In a surprising turn of events (or not so surprising, depending upon your point of view), the UK has decided to adopt the open source "GovOffice" office suite (a fork of LibreOffice...sold and supported by Collabora Productivity). This deal is purported to serve in such a way as to compliment or replace existing solutions. Yet, last march UK's Cabinet Office shifted from MS Office to Google Apps (for over 2,000 users)...a clear sign they are done shelling out for MS Office licenses.
It makes sense. It should make sense to everyone. Period. End of story.
And guess what...Google Docs supports the Open Document Format (ODF) as well as it supports the Microsoft proprietary take on open standards. So transitioning between Google Docs and LibreOffice (or GovOffice) is as easy as File | Download as | Open Document Format (.odt). You can then upload to Google Drive and convert that .odt document back into Google Doc format. It's simple...and it works.
Anyway...back to the UK and GovOffice.
Consider this. If you opt for MS Office 365 for a business of 100 employees, you're dropping $825 USD per month. If you require the Premium edition of the suite, that's going to run the same business $1250 USD per month. That's either $9,900 or $15,000 USD per year...to use a suite of tools that you could download an alternative for free, for as many users as you like. And if you're an office of 2,000 users, you're looking at either $16,500 USD or $25,000 USD per month.
But are dollar signs enough?
If you take a look at what Collabora Productivity is offering (beyond the standard LibreOffice release), you'll find these additions:
- Compatible with Microsoft Office and Google Docs
- Customisation and L3 support available
- 5 Year Extended LTS Support
- Includes security and maintenance updates
- Incremental Windows Installer .MSP patches
- Windows Group Policy Object management
- Major new releases annually
This is an important list for businesses and government offices...something all open source projects should take note of. Why? This is the perfect example of how you can make money from open source software. You support it, you customize it, you extend it, you integrate it, and you update it. Let me say that again:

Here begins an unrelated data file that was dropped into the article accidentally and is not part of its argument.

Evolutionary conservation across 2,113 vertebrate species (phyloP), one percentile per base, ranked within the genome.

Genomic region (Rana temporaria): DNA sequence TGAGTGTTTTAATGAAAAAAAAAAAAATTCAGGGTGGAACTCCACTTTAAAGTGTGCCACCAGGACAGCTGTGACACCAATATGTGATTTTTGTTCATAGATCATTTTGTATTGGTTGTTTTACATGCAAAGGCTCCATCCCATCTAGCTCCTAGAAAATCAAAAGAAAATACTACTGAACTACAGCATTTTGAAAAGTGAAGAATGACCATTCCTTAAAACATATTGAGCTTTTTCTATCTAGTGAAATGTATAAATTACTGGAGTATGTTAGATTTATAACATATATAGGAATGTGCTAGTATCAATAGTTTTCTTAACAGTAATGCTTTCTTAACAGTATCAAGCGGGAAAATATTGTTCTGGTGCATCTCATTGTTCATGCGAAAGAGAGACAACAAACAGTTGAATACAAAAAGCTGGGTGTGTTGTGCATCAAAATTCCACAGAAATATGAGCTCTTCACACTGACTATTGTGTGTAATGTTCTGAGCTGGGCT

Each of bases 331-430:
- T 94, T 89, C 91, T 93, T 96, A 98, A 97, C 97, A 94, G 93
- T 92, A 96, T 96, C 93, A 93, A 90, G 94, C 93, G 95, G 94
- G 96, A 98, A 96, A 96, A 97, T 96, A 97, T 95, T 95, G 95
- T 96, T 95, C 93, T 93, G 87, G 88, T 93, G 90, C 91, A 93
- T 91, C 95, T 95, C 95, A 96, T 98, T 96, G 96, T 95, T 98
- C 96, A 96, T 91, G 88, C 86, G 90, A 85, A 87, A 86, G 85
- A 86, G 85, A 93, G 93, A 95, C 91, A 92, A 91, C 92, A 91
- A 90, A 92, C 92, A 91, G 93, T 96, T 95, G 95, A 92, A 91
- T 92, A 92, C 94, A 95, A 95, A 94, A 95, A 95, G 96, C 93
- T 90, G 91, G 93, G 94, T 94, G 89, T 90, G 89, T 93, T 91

The above should be considered the "five foundations" for anyone hoping to turn open source software into a profitable business. And there's nothing wrong with that goal. Red Hat is doing it. SUSE is doing it. Other companies do it and more hope to do it. In fact, the more companies making money off of open source equates to one simple thing:
More open source is being used!
That, my friends, is a win-win.
To that end, I say "Bravo!" to Collabora Productivity...and any other company fighting against a de facto standard that should have faded into the sunset long ago. And to those naysayers professing this will fail, I would ask you one simple question:
Why will it fail?
Many will answer that too many companies depend upon the likes of Sharepoint and other deeply integrated components in order to properly function. They would also argue that is exactly what you get with the MS family of products. But what you also get with those products is a lack of predictability. What happens when a company depends upon a Sharepoint functionality that, out of nowhere, is deprecated and not replaced? What happens when an upgrade to one of those core products breaks the integration?
If open standards are truly followed, and systems well thought out and designed, those disparate, open source products will function together as a whole, even through upgrades and switching products in and out. Yes, it might take a bit more forethought; but in the end, you'll wind up with a much more predictable, dependable system.
Is that what Collabora Productivity is going to deliver to the UK government? The key here is that governments will want a long-term solution...not a quick fix. They'll also have requirements that the public sector may not demand:
Those are some tricky points that must be addressed. Macros themselves are "iffy" at best. MS Office has proved that, even between iterations of the same software, macros often crash and burn. DRM can be broken on nearly any platform. Security? Many would argue that the ability to password protect a LibreOffice file simply isn't enough for a government agency dealing with extremely sensitive data. Consider this: With MS Office, you can install an extension that adds the ability to redact text. LibreOffice has no such tool (unless you're willing to add a black background to selected text...even then, it can easily be undone). How will Collabora Productivity get around these issues?
Big, important questions.
Suffice it to say, Collabora Productivity has a significant challenge ahead of them...one that has been attempted by many and achieved by few. Should Collabora Productivity pull this off, it will be a massive success for every open source project on the planet.
Will they succeed? Why or why not?
Jack Wallen is an award-winning writer for TechRepublic and Linux.com. He’s an avid promoter of open source and the voice of The Android Expert. For more news about Jack Wallen, visit his website jackwallen.com.